But that is not to say that the worst fears that preceded soccer’s restart in the age of coronavirus have been realized. The worry, before those first Bundesliga games were played in May, was that — deprived of fans — the sport itself would suffer and the “show,” as Arsène Wenger called it, might not survive.
Games played in empty stadiums, without all of that noise and color and frenzy, would seem bland, lifeless, artificial. Soccer, as has been written before, does not have any inherent meaning; it is fans who imbue it with significance. Those fans in the stadium represent all of us; in their absence, the bond is broken. Not just between us and the team, but between action and importance. They are our ambassadors and interpreters, telling us what it all means.
It went unsaid, of course, but at the root of that concern was something that, as fans, we know but choose to ignore: Without the spectacle, soccer becomes just a game. By removing meaning, we draw back the curtain and see this global phenomenon, this multibillion-dollar industry that consumes so much of our time and our energy and our love, for what it is: 22 people we don’t know, kicking a ball around.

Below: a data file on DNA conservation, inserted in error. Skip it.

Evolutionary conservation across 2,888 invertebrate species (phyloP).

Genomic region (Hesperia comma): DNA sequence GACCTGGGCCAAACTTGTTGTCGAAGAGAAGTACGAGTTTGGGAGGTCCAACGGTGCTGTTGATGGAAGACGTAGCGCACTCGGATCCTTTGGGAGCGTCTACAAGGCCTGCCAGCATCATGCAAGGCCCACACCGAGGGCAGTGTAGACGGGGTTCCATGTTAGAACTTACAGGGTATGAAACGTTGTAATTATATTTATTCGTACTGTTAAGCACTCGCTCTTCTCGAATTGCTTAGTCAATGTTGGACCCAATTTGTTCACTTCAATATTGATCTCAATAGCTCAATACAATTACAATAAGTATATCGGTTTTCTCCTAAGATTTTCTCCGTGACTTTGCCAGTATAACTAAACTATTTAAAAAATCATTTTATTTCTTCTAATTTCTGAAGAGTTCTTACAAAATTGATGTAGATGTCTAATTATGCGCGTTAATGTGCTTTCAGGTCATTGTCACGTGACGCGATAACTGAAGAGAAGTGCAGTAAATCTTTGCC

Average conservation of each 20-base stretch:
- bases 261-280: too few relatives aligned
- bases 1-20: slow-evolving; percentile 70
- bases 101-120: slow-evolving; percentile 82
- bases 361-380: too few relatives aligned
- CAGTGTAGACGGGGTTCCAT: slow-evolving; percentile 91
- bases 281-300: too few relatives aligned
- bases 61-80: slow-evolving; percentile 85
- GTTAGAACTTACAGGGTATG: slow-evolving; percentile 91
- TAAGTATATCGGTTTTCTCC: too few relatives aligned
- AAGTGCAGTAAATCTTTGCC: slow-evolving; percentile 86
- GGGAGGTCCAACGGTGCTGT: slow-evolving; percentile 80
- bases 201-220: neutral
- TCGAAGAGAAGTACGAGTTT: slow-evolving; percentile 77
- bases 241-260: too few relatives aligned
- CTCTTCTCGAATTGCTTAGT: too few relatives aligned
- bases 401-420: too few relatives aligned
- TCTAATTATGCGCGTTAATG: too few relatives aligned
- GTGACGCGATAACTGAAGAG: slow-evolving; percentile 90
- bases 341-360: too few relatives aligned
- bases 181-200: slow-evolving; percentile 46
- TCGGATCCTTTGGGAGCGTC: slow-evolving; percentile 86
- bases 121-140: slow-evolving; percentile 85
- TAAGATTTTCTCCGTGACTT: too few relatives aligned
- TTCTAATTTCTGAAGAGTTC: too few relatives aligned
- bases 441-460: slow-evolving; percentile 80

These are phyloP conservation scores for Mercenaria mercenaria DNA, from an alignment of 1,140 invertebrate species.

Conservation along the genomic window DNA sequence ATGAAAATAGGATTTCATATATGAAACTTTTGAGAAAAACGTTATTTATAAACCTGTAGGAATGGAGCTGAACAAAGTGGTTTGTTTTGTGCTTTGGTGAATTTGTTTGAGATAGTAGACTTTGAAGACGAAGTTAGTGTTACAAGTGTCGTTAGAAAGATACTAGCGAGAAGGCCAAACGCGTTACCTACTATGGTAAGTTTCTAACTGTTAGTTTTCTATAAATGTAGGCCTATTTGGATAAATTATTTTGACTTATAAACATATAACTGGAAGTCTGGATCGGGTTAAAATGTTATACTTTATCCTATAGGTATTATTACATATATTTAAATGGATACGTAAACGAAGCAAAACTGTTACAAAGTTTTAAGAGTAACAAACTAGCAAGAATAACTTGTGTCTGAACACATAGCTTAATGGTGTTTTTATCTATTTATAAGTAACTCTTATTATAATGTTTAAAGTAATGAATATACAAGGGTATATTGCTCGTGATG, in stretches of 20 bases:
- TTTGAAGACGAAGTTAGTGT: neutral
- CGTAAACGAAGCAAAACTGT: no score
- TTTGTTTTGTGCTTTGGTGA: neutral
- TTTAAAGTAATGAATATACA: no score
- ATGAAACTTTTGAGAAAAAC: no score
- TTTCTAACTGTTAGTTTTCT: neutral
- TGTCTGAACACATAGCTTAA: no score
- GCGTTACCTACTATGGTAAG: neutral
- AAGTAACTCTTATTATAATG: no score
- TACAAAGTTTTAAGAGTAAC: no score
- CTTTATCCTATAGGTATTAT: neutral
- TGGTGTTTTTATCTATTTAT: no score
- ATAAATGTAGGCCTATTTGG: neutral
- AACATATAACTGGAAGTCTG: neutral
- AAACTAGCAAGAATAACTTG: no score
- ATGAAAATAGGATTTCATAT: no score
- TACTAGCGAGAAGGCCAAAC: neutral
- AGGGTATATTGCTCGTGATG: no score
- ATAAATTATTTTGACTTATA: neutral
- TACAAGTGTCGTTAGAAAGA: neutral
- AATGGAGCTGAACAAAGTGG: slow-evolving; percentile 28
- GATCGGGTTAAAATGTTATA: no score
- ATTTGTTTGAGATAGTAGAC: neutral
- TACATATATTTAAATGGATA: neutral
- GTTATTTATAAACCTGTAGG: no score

And yet that meaninglessness has not materialized. By the time Bayern Munich’s eighth goal went in against Barcelona, the strangeness of the circumstances in which the game was being played — barren stands, substitutes in face masks — no longer even seemed relevant. What mattered was what was being played out on the field, the final demise of what was once the greatest team in the world.
That P.S.G. broke Atalanta’s hearts with nobody there to watch did not diminish the drama of it; the cruelty of its two late goals was not offset, even to neutral observers, by the fact that there were not 40,000 people rubbing salt in the wounds. In the seconds after Sterling’s miss, the eye was not drawn to the rows of empty seats; it was too busy trying to get a handle on the physics of what had just happened.